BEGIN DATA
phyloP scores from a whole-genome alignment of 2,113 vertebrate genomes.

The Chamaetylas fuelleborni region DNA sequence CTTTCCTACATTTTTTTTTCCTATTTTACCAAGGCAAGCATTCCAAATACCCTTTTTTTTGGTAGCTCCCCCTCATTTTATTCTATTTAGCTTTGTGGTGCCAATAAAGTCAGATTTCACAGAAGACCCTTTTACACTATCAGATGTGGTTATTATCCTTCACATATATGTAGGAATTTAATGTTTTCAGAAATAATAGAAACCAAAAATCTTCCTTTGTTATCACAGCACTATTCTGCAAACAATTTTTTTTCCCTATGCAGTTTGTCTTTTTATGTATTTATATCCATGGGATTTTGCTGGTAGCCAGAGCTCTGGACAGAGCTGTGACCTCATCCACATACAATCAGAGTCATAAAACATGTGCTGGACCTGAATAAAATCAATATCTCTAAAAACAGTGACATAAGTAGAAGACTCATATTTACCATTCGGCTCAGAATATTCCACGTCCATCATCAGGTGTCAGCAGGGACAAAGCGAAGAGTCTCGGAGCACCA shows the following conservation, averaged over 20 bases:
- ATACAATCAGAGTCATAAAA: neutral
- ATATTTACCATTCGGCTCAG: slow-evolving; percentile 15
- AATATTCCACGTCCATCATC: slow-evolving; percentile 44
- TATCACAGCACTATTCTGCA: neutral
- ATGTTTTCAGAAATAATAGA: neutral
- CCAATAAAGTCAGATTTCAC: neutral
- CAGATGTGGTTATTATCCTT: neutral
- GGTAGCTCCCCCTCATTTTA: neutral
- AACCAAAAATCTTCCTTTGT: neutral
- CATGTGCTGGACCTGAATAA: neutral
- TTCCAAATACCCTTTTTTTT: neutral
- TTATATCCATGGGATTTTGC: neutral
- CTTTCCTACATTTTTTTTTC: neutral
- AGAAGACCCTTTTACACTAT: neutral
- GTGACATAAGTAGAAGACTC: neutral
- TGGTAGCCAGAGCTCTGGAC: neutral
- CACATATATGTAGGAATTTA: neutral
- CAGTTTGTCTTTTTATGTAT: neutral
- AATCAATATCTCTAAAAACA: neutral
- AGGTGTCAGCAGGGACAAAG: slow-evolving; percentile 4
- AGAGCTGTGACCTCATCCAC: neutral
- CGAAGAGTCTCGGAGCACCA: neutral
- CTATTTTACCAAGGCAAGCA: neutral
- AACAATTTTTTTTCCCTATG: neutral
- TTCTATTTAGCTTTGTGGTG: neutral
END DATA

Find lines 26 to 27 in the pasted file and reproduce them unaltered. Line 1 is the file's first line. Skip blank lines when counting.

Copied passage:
- AACAATTTTTTTTCCCTATG: neutral
- TTCTATTTAGCTTTGTGGTG: neutral